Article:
Jurors on Friday found Mark Redwine guilty of second-degree murder and child abuse resulting in death, bringing an end to a five-week trial and nine-year investigation into the disappearance of his 13-year-old son, Dylan.
A packed courtroom at the La Plata County Courthouse erupted with gasps Friday as the verdict was read by 6th Judicial District Chief Judge Jeffrey Wilson. The decision came after about six hours of jury deliberations.
Redwine, wearing a green tie, black shirt and dark pants, showed no emotion. He stood with both hands clasped in front of him, and sat calmly after the verdicts were read.
The 12-person jury sat through a five-week trial in which dozens of witnesses testified and hundreds of exhibits were presented as evidence.
The jury heard about six hours of closing arguments before going into deliberations about 3:30 p.m. Thursday. The court announced jurors had reached a verdict shortly before 2 p.m. Friday.
“This has been an extremely difficult case for everybody involved,” Wilson told the court before announcing the verdict. Wilson also warned those in the courtroom to “behave” as the decision was read.
Redwine’s sentencing hearing is scheduled for Oct. 8. He faces up to 48 years in prison. He is being held in the La Plata County Jail without bail.
Prosecutors said Redwine killed his son in a fit of rage on Nov. 18, 2012, after the boy confronted his father about photos showing his father in women’s lingerie while eating what appeared to be feces from a diaper.
Cory Redwine, Dylan’s brother, testified that Dylan “lost all respect” for his father when the two found the pictures during a 2011 Midwest trip.
Defense lawyers said Dylan was alive the morning of Nov. 19, when his father made a trip into town to do a work-related activity and to visit his attorney. He returned home to find Dylan missing, a bowl of cereal on the table and the television turned to Nickelodeon.
They suggested harm may have befallen Dylan by a stranger or wildlife in the rugged backcountry north of Vallecito Reservoir.
Prosecutors emphasized during closing arguments that Dylan was “scared” to visit his father for Thanksgiving. Elaine Hall, Dylan’s mother, had just won a contentious custody battle months before that allowed her to move to Colorado Springs. Divorce proceedings between Hall and Redwine lasted from 2005 to 2009 with ongoing custody disputes.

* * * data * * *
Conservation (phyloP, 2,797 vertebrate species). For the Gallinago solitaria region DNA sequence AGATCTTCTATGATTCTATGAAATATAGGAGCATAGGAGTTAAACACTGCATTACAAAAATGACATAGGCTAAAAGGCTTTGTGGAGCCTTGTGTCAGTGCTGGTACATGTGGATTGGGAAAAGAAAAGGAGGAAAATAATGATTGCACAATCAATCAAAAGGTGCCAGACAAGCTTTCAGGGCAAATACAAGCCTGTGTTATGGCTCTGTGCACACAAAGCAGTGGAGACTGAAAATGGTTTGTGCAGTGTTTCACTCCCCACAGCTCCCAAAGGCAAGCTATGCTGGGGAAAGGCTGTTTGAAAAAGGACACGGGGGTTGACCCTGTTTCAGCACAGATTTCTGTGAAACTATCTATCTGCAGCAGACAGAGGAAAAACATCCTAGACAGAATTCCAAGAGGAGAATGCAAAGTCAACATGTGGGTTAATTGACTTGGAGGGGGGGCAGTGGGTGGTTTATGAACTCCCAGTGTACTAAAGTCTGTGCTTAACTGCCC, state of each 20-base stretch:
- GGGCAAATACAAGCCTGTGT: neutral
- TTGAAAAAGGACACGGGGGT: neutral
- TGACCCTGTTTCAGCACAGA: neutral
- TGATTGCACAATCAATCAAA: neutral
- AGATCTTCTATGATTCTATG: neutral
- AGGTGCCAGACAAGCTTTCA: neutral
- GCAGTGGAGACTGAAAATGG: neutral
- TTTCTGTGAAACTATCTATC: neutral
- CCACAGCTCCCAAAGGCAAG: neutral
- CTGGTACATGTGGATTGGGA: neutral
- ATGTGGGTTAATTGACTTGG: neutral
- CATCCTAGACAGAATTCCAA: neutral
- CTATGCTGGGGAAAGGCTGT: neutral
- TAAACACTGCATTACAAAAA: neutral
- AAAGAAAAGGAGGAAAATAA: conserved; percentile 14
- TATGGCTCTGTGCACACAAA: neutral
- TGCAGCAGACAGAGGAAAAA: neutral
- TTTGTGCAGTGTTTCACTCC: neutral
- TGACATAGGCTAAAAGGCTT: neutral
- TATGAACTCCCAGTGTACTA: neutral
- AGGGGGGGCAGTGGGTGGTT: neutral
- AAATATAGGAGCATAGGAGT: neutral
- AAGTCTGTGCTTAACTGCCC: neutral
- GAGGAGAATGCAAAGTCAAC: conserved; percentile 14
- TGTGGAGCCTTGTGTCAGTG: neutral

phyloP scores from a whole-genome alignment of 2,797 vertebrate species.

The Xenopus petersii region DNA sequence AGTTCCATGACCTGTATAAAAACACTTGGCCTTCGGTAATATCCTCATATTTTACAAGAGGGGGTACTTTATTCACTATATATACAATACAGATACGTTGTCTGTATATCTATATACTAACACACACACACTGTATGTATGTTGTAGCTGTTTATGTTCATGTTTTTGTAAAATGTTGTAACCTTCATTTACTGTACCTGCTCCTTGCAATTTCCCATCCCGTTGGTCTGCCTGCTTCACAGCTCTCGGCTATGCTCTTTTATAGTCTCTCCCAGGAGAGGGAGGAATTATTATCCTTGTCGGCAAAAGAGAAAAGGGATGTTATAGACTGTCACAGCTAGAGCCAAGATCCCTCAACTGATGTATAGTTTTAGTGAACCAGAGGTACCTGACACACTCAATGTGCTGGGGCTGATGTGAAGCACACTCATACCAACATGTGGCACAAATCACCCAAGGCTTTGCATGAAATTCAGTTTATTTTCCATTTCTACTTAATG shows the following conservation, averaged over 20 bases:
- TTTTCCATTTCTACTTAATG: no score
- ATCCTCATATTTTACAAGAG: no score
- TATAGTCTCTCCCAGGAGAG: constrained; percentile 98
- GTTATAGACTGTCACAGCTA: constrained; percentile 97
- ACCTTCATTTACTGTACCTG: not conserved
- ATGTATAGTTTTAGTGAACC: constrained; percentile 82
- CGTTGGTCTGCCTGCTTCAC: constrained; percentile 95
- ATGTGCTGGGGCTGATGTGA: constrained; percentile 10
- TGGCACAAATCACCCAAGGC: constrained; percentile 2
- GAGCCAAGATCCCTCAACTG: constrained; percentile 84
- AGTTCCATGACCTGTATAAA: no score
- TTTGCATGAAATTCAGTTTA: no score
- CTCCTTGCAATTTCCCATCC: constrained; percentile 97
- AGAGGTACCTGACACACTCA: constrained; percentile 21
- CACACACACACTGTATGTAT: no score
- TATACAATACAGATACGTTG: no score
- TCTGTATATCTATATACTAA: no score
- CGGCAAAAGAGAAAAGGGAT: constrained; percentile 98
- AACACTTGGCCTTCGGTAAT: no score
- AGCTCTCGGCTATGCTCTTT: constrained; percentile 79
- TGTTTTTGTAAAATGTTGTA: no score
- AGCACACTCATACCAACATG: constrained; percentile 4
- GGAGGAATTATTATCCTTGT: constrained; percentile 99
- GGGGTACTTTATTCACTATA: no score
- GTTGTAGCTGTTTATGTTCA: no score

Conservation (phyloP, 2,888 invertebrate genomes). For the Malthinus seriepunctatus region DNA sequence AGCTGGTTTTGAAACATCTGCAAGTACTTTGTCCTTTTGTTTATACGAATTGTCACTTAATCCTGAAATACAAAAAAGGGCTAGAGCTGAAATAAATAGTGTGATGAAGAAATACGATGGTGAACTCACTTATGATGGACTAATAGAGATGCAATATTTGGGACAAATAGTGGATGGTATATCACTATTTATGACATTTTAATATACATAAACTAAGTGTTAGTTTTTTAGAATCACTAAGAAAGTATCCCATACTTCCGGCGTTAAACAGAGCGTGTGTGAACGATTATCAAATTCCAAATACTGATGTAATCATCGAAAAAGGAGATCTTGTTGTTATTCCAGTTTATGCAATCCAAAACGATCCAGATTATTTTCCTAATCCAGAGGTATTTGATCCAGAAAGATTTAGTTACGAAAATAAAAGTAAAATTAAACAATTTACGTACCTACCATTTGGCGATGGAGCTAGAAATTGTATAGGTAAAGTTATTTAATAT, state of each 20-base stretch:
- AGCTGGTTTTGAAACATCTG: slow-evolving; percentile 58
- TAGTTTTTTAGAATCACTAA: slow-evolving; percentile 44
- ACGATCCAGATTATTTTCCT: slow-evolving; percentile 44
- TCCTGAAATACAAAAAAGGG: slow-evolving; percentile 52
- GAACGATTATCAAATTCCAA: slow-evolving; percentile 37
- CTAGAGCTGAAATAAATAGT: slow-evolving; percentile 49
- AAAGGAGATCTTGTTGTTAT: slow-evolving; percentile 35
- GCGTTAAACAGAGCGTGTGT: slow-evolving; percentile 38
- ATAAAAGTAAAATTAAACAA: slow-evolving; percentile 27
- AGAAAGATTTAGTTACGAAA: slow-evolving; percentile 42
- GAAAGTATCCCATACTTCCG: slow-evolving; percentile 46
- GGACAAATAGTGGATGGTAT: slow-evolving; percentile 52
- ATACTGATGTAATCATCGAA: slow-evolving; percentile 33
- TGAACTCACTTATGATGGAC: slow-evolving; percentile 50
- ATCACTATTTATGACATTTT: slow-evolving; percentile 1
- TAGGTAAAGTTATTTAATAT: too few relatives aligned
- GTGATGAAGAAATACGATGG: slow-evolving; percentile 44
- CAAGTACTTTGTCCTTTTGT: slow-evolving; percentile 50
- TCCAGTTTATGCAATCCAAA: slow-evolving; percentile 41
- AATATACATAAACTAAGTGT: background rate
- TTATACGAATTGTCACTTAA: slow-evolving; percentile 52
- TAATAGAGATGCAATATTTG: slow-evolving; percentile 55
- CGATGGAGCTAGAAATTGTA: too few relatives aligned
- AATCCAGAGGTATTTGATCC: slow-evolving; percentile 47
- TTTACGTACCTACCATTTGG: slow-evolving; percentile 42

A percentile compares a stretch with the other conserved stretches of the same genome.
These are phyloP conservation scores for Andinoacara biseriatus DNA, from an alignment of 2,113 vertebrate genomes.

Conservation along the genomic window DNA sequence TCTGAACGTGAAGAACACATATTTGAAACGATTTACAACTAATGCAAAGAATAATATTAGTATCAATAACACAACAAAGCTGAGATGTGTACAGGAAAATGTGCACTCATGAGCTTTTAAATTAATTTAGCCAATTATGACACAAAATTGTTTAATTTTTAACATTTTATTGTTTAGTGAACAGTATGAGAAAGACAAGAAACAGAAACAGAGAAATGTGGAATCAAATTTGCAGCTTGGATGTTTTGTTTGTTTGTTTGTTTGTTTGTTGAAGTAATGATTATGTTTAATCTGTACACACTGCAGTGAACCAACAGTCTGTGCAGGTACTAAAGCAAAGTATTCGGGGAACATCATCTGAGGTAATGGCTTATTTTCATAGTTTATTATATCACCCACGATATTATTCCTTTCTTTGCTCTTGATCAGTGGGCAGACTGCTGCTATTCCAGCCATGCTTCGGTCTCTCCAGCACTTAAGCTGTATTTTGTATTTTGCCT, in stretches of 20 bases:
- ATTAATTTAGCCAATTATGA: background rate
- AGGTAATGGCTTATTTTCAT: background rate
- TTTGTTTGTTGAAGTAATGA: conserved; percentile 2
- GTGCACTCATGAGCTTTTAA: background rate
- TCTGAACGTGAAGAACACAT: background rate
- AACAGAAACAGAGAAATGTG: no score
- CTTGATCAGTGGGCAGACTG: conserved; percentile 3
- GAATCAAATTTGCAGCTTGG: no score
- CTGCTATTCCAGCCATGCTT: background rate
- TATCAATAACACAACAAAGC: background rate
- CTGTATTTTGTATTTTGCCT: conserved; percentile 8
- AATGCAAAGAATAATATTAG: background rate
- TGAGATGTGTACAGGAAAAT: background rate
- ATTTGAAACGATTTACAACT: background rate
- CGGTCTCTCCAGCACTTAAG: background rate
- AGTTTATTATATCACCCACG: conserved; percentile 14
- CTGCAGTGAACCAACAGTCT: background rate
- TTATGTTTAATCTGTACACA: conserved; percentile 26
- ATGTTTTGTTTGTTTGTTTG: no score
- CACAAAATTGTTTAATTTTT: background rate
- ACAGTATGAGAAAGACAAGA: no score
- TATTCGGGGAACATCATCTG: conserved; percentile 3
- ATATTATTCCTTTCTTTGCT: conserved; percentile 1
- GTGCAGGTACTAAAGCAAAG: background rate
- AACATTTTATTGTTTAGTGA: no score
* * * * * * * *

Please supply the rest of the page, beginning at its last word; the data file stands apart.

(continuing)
Law enforcement and family testified that Redwine appeared “laid-back” and displayed “odd” behavior when Dylan went missing and put little effort into finding his son.
Public defender Justin Bogan argued that Redwine didn’t have the time or knowledge of anatomy to dispose of his son and get to work in Durango the next morning.
Some of Dylan Redwine’s remains were found in June 2013 near his father’s home. Hikers found his skull in 2015.
“I figured he was safe because he was with his dad, and I was devastated that no one knew where my son was,” Hall told jurors in June.
The family went on the “Dr. Phil” show in February 2013 before Dylan’s remains were found. Hall confronted Redwine on the show and demanded answers about their son’s disappearance and was concerned he hurt Dylan.
“When you’re mad at somebody, your main focus is to get even or get back at them and hurt them,” Hall told Redwine on the show. “That’s how your mind works.”
Redwine agreed to take a polygraph test on the show, but as the test was getting set up, Redwine declined to take the test.
Hall filed a wrongful death lawsuit against Redwine in June 2015, which was dismissed based on statute of limitations. Months later, Redwine was deemed a “person of interest” in the case.
Redwine was indicted in 2017 in connection with the disappearance of his son because of blood found in the home belonging to Dylan. The trial was delayed several times as a result of the COVID-19 pandemic and after one of Redwine’s attorneys was arrested in 2019 on domestic violence charges, which were later dismissed.
Before the verdict was given, jurors requested the transcript of FBI Agent John Grusing’s testimony and the agent’s report, but transcripts are typically not allowed back with the jury. The prosecution and defense opposed providing the transcripts, and Wilson agreed.
Less than a half hour later, jurors announced they had reached a verdict.
Kaela Roeder is an intern for The Durango Herald and The Journal in Cortez and a 2021 graduate of American University in Washington, D.C.